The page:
Early in the afternoon we reached a part of Pench National Park which is at the edge of the reservoir formed by the Totladoh dam over the Pench river. It has been a long and hot spring. There was little water to be seen. We came to a stop at a high point which would be the edge of the water after the monsoon. Below us was a small shallow body of water. On the far side we spotted a jackal trotting along (photo above). As it approached the water, it came within extreme range of my camera. I thought I would get a better photo as it came to drink water.

Through the viewfinder, I saw it speed up. I heard our guide say, “It’s going after that monkey!” I looked up and saw the jackal racing after a young langur which had come to drink water. The nearest tree was quite a way off. When I spotted the langur, it was already in flight: away from the water through a patch of rocky grass towards the nearest trees. The jackal was sprinting fast.

Monkey versus jackal in Pench National Park

The langur hopped on to a rocky outcrop. But it was easy for the jackal to climb this. The Family, the guide, and the driver, all were following this unusual incident with their binoculars glued to their eyes. I had only my camera. I could hear their excited chatter as I looked through the viewfinder again.

The jackal was snapping at the monkey, as it hopped desperately from one rock to another. I completely forgot that I could set my camera to record video. This was happening at the extreme range of my zoom, equivalent to 1200 mm. I shot off a series of photos, trusting in my luck, as the chase became desperate. In my excitement, my hand was not at its steadiest. The best photo I have is the one above: where you can see the reddish blur of the jackal’s fur on the far side of the langur, as it tries to bite the monkey’s rear leg. This was just before the jackal caught the langur by its tail!

We thought this was the end of the story. I was waiting to see whether the jackal would drag its kill towards us or away. But the desperate langur smacked the jackal across the face. It let go of the tail and jumped back. The langur remained perched on the highest rock. The jackal walked away.

As it emerged from the tall grass into full view, we could see its bloodied muzzle. It stood there, far from the water, and in the open for a long time. Our guide said “It cannot face its brothers any more.” This time around the proverbial trickster did not win. The monkey is not as much of a simpleton as folk tales would have it.

This was such an unusual sighting that it overshadowed the tales of sightings of tigers and leopards which were being exchanged when we returned that evening to our hotel for tea.

A long and lazy afternoon

When you try to spot a tiger in the wild you spend really long hours in one place. If you are lucky, you will have found shade. If this is near a waterhole, then there are many things to watch as you wait. On a burning summer afternoon, I watched a band of gray langur as I waited for a tiger. They had found a leafy tree to settle in, and, after the first couple of minutes, ignored us as they went back to their normal life. A few would venture cautiously down to the water’s edge now and then, after surveying the area for any sign of danger, dip their faces to the water to drink. They would then saunter back to the tree with their tails held parallel to their body, pointing forward.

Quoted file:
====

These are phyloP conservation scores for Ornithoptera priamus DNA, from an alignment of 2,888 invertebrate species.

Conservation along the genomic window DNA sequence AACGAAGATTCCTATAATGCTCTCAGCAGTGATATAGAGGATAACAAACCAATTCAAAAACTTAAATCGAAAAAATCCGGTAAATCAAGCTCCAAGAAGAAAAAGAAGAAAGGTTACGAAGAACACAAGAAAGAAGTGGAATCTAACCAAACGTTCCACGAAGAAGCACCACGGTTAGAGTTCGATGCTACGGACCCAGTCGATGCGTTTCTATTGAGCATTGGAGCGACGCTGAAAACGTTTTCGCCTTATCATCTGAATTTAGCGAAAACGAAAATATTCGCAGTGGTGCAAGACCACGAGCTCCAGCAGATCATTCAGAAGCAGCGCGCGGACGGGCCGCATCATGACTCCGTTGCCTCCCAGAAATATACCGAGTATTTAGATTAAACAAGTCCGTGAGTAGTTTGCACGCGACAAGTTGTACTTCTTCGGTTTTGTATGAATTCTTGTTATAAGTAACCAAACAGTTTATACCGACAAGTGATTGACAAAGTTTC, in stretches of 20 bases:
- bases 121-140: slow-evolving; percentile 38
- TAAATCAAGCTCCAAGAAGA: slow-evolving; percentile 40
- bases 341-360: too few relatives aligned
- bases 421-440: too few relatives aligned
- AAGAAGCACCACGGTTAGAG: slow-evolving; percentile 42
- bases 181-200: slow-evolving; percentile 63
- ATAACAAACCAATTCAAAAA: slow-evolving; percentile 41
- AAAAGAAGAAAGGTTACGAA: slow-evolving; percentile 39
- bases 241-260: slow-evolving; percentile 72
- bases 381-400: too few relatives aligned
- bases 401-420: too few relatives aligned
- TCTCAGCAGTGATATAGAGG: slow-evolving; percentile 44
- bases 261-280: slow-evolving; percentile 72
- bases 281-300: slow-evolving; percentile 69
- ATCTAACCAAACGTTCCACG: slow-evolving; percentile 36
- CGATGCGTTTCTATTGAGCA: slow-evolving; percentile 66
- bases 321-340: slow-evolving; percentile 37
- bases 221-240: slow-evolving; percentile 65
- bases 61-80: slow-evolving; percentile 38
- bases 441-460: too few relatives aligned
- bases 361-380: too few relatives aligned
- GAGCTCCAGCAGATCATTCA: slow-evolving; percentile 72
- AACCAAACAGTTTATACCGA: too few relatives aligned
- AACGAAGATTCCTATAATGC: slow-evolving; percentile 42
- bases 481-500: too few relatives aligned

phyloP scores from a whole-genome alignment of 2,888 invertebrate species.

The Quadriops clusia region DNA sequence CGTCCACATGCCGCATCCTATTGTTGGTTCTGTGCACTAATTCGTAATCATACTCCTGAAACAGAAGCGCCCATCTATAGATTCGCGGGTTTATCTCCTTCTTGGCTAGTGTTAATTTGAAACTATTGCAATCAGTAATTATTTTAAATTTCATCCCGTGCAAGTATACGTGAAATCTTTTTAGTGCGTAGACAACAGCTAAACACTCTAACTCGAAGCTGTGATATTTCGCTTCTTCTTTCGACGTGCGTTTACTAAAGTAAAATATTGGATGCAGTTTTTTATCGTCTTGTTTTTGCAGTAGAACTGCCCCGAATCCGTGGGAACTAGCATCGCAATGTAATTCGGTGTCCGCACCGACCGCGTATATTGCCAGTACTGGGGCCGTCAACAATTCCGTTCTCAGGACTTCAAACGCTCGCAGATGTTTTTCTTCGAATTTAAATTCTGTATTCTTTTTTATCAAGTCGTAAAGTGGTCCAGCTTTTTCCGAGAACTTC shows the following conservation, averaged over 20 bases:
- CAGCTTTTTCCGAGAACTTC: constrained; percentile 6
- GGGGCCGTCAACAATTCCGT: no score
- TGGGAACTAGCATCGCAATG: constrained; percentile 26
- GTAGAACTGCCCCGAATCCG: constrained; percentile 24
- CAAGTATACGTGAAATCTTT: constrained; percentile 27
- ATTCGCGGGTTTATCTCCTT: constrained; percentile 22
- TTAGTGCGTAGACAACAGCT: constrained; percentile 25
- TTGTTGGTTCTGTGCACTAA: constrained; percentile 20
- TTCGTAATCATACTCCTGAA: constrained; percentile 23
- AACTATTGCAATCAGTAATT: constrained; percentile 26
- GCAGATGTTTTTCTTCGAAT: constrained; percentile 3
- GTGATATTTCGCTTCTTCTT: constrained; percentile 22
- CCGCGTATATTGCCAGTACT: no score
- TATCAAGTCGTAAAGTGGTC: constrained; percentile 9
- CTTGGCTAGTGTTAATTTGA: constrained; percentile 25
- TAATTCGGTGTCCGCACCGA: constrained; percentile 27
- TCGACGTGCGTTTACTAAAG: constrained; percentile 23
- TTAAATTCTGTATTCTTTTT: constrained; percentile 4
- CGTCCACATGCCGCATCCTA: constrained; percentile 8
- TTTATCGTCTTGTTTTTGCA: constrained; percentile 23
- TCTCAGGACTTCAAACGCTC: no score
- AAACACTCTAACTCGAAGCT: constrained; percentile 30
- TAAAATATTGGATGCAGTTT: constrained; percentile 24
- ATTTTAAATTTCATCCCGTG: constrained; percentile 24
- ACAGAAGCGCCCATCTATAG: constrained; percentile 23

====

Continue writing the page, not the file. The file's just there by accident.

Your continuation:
A group of langur finds shade in Pench National Park

It wasn’t just tigers that would send them back up; it was also the burning afternoon sun. As I tried to photograph them, I realized that they were all huddled in the shade. As a result, they mainly presented silhouettes to the camera. Most of their time was spent grooming each other. I liked the sight of one with an arm raised, as another groomed it (featured photo). It looked so comfortable that I wished we could spend some time in the jeep scratching each other’s backs.

A langur mother with child in Pench National Park

I couldn’t figure our whether this was a band with multiple males or just one. The male langur are generally larger than the females, but in a band dispersed on a tree, some hidden, it is hard to figure this out. There were several young which chased each other round the branches. Two especially boisterous ones swung from the tails of some adults, who ignored them completely. There were several babies clutching on to their mothers. I managed to get a photo of one only when the mother moved from one perch to another (photo above). Langur are generalized herbivores, happy munching leaves, fruits, and flowers. They are also reported to eat larvae of insects.

A sudden commotion brought us upright. But it wasn’t a tiger. A small band of rhesus macaques had wandered into the tree. There was much chattering, and running around. In the shadows it was not clear whether the langur were more agitated than the macaques. But soon the macaques were gone and the langur were back to their quiet grooming. Their size allows langurs to dominate the smaller macaques in the wild. Nothing much more happened, and the afternoon was soon over.